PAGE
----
We collaborated with IGA to develop a pet signage kit to help retailers draw attention to their pet departments, which you can view and order here.
The IGA Happy Healthy Pets Sign Kit installed in an IGA store.
Merchandising product based on price flow and interacting categories can also help drive trade-up and impulsive purchases. Here are some additional tips:
- Stock a variety of products that your customers are already shopping for (for example, if your biggest seller is premium, stock a variety of sizes in premium)
- Maintain a varied selection in all subcategories
- Reflect national trends in the category, like all-natural and meat as ingredient #1
- Vary assortment by life stages, from kitten or puppy to senior
What is a recommended assortment for single independent grocery stores to optimize sales? For a multi-store group of independents? Please consider product availability to our LDCs.
We have not observed significant product or brand substitutions despite industry-wide supply challenges. Having sufficient assortment in top brands is crucial to capturing the trip. While the shopper is likely to change flavors during an out-of-stock situation, they are not as willing to shop outside of their desired brand.
For example, a Purina shopper may switch from chicken to beef if their grocer is out of chicken-flavored pet food, but they are unlikely to buy a chicken-flavored pet food from a different brand. Therefore, depth within brands is more important than brand diversity in the grocery shopping experience.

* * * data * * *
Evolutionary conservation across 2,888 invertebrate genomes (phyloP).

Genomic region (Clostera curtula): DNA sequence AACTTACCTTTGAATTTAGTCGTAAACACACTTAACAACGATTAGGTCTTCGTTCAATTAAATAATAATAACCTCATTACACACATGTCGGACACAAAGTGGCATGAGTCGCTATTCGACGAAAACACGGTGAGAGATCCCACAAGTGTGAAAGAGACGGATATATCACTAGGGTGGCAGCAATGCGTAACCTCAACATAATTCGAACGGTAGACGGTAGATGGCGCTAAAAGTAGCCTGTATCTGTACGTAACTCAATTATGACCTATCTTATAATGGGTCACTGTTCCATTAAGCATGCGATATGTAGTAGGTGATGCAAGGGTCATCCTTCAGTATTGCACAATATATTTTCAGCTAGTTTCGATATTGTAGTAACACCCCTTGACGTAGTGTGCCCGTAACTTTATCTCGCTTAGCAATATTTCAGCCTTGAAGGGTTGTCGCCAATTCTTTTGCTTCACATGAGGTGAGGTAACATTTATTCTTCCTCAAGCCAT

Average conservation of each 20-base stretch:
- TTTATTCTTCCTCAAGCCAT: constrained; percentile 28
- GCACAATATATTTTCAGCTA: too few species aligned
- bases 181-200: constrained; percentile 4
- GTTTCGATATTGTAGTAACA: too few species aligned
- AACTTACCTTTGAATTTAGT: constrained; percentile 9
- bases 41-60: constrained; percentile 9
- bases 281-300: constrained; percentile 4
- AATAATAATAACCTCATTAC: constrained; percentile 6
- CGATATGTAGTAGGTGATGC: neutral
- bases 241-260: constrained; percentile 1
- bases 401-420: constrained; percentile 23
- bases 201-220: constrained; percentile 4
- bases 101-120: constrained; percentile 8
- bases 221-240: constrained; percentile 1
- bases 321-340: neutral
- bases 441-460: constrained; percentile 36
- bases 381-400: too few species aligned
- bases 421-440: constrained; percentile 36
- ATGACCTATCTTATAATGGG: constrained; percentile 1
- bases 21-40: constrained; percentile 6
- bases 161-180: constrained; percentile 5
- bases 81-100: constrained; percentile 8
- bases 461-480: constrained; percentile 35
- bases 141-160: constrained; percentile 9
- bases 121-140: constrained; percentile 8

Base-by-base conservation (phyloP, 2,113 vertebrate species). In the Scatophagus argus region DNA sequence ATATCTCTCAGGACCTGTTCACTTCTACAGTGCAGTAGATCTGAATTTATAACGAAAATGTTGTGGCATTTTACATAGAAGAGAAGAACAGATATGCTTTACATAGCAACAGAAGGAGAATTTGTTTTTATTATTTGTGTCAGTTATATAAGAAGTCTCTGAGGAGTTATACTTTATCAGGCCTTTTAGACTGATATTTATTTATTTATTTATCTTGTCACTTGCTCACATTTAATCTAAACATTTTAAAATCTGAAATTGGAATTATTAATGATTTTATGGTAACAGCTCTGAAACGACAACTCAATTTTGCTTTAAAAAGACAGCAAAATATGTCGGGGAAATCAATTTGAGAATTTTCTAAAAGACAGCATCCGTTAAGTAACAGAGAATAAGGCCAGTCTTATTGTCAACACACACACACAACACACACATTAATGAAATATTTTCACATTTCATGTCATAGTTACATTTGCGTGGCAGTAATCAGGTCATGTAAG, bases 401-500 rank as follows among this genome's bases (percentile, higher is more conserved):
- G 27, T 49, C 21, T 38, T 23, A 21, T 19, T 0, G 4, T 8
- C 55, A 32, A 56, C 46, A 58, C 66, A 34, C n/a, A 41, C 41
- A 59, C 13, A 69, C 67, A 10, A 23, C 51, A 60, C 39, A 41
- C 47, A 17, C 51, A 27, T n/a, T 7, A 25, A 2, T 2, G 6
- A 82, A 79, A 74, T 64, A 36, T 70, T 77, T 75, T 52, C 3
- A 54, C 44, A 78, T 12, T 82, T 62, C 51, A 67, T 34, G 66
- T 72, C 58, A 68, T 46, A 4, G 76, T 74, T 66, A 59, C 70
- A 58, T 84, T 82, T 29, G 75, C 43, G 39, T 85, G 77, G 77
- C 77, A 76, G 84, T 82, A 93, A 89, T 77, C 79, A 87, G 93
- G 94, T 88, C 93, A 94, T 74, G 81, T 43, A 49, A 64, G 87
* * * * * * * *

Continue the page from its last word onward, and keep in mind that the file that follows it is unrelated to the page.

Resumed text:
Actual merchandising and assortment can vary greatly based on size, location, and competition. For more in-depth analysis, please reach out to your Nestlé Purina partner or Account Manager Kara Destro.
Based on what Nestlé Purina and the pet category have experienced in the last three years regarding the supply chain, what are the safest bets in product availability for your brand?
We have experienced significant improvements in litter and treats capacity. While case fill is not perfect, we are confident in our ability to supply these subsegments as we move forward.
We have confidence in supply and promotion in dog and cat treats and cat litter, including Beggin Strips, Busy Bone, Friskies Party Mix, and Tidy Cats Litter.
What do you see as the highest leverage opportunity for independents in Pet?
Having proper assortment/depth in brands will allow for substitution instead of leaving the store to shop elsewhere. This is important to the pet department as well as the total store due to the dollar spend pet owners bring to the retailer.
Playing on the emotional drive of the category as well as using informational signage will also help retailers become the top choice.
Winning with omni-shoppers (also known as hybrid shoppers who shop both online and in store) is an increasingly important strategy as the omni-shopper spends more dollars. As the population of omni-shoppers continues to grow, capturing these purchases is a key aspect to winning.
Retailers can keep these shoppers by developing easy transitions between the in-store shopping experience and online. For example, they can implement buy online, pick up in store services; curbside pickup; use third-party delivery platforms; and internal site development.